| IUPAC name
| Systematic IUPAC name
Potassium ferrate (VI)
|Appearance||Dark purple crystals|
|Melting point||198 °C (388 °F; 471 K) (decomposes)|
|Soluble (slowly decomposes unless pH is high)|
|Solubility in [[ethanol]]|| Insoluble (0 °C and below)|
Reacts with solvent (20 °C)
|Vapor pressure||~ 0 mmHg|
|Safety data sheet||Sigma-Aldrich|
| Barium ferrate|
Except where otherwise noted, data are given for materials in their standard state (at 25 °C [77 °F], 100 kPa).
Potassium ferrate is a compound with a formula of K2FeO4. This is an unstable potassium salt of ferric acid, which itself is too unstable to exist in aqueous solution. It is a dark purple crystalline solid that dissolves to form a reddish-purple solution. This solution is stable at high pH, but at neutral or lower pH, the ferrate decomposes, liberating oxygen.
Potassium ferrate is a very strong, but relatively mild oxidizer.
It is a dark purple crystalline solid that dissolves to form a reddish-purple solution which tends to "fizz" if hot and/or not pure enough. Depending on the concentration, it could appear cherry-red, purple or almost black. Its solubility in water is limited, which makes potassium ferrate the most practical ferrate: it is soluble in water, unlike the insoluble barium ferrate, but relatively easy to crystallize out of the solution, unlike the very soluble sodium ferrate which is particularly hard to isolate as a solid salt.
It is a very potent oxidizer. It oxidizes primary alcohols to carboxylic acids, carboxylic acids to carbon dioxide and water, chlorates to perchlorates, ammonia to nitrogen, nitrites and nitrates. It is not known whether it is capable of oxidizing bromate to perbromate.
At high pH, the oxidizing strength of ferrate is relatively low, and the ferrate itself can be prepared with weaker oxidizers such as hypochlorites and bromine. At low pH, the full oxidizing power of ferrate is revealed.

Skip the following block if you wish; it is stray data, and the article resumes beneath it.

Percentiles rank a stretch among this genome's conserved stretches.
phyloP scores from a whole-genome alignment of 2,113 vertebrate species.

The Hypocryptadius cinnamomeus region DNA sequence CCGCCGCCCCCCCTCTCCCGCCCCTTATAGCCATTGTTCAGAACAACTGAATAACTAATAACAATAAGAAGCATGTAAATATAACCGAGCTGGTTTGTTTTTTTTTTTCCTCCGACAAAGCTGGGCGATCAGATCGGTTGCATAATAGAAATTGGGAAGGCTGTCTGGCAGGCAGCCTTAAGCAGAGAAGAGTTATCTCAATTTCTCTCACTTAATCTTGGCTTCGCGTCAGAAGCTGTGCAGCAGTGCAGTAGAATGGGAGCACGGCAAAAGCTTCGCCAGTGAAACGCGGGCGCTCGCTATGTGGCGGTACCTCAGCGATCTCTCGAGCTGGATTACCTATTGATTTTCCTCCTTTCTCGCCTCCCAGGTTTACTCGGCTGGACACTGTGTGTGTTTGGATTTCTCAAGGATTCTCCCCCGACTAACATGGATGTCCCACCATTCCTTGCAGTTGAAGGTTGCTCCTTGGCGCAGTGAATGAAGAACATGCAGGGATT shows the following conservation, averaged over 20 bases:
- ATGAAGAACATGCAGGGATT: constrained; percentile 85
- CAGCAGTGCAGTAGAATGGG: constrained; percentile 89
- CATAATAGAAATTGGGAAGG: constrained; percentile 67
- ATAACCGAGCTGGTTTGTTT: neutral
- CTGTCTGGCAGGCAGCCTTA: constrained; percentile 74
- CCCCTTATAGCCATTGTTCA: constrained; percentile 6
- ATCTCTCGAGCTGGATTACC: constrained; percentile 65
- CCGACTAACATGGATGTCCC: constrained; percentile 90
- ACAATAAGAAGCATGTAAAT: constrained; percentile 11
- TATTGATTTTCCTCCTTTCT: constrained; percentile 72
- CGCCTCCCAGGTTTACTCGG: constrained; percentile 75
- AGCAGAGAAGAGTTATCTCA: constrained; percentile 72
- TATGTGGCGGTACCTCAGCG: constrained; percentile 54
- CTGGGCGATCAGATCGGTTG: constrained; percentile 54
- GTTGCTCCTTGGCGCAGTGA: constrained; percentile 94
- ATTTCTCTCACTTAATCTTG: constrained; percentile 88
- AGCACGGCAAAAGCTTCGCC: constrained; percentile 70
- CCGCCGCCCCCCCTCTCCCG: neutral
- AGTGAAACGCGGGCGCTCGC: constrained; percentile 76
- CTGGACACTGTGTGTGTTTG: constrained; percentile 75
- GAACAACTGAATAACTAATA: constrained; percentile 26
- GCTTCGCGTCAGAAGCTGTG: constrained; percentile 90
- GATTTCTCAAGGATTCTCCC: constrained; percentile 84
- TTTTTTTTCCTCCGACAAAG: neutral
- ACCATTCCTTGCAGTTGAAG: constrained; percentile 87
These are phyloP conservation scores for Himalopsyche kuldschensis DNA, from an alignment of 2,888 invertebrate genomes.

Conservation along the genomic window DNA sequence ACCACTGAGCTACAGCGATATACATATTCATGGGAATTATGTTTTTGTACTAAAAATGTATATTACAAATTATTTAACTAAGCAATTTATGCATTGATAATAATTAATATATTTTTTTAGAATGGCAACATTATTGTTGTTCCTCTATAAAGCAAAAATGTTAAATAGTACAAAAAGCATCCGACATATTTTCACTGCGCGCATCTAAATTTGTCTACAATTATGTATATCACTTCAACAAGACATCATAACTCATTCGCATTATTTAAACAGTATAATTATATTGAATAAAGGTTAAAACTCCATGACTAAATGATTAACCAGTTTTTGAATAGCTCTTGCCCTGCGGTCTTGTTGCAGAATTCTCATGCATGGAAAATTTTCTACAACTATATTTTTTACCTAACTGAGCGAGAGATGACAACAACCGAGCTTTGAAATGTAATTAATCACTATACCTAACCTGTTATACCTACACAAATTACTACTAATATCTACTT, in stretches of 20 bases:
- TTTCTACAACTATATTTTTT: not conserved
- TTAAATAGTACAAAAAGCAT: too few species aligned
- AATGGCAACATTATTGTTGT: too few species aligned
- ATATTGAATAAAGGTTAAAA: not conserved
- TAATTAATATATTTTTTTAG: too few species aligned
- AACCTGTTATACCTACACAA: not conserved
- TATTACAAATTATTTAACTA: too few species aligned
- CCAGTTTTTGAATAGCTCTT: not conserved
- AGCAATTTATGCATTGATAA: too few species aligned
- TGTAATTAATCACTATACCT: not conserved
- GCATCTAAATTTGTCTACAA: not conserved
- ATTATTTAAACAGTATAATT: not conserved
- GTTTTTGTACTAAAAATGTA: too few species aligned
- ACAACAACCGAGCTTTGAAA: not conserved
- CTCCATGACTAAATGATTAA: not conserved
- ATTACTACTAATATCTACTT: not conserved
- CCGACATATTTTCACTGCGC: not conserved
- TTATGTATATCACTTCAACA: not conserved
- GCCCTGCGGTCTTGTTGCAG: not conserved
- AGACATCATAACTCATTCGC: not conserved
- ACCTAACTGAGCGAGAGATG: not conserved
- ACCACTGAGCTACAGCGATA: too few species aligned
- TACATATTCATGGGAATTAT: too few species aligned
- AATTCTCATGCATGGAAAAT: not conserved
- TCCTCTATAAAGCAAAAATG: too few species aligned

Ferric acid, of which it is a salt, is a mid-strength acid, between hydrofluoric and formic in pKa. However, since it immediately decomposes on formation, any acidic compound, including carbon dioxide in the air, displaces ferric acid from its salt according to Le Chatelier's principle. Thus, potassium ferrate, itself a slightly basic compound, reacts with all acids, evolving oxygen and precipitating iron (III) oxide or hydroxide. Reactions in solution with strong acids like sulfuric acid are very vigorous, ferrate decomposes with much heat, and oxygen evolves in a quick "sneeze" that may result in spraying and splattering of the solution. If stabilizing alkali (KOH) is also present in solution, its neutralization further adds to the exothermicity of the reaction.
Potassium ferrate slowly decomposes in water, slower if it's cold and more alkaline and the ferrate is of higher grade, faster if it's hot and more acidic, and the ferrate is of lower grade. The solution evolves oxygen, which gives it the characteristic "ferrate fizz".
There is a growing market for potassium ferrate as a practical and ecologically friendly water purificant. As such, it can be bought from certain companies. However, many suppliers of ferrate-based purificants from China and India offer tablets with low percentage of the active ingredient, rather than the salt that qualifies for any proper chemical grade. Pure potassium ferrate is sometimes offered by Sigma-Aldritch.
There are several methods of ferrate synthesis. The most practical are the electrolytic method and the hypochlorite method. In the electrolytic method, a solution of potassium hydroxide is electrolyzed with iron electrodes. In the hypochlorite method, hydroxide or salts of trivalent iron are oxidized with hypochlorites in solution. Here is an example reaction:
- 2 Fe(OH)3 + 3 NaOCl + 4 KOH → 2 K2FeO4 + 3 NaCl + 5 H2O
In this method, a goop of freshly prepared iron (III) hydroxide is dissolved in a mixture of sodium hypochlorite and potassium hydroxide, with KOH in a large excess. The suspension quickly turns from brown to dark reddish-purple and clears out a bit, with the resulting ferrate dissolving, and the "fizz" appears. Note that in this method, side reactions also take place and lead to formation of potassium chlorate (Berthollet's salt). This phenomenon may be considered beneficial, given that potassium chlorate is also a useful and interesting oxidizer.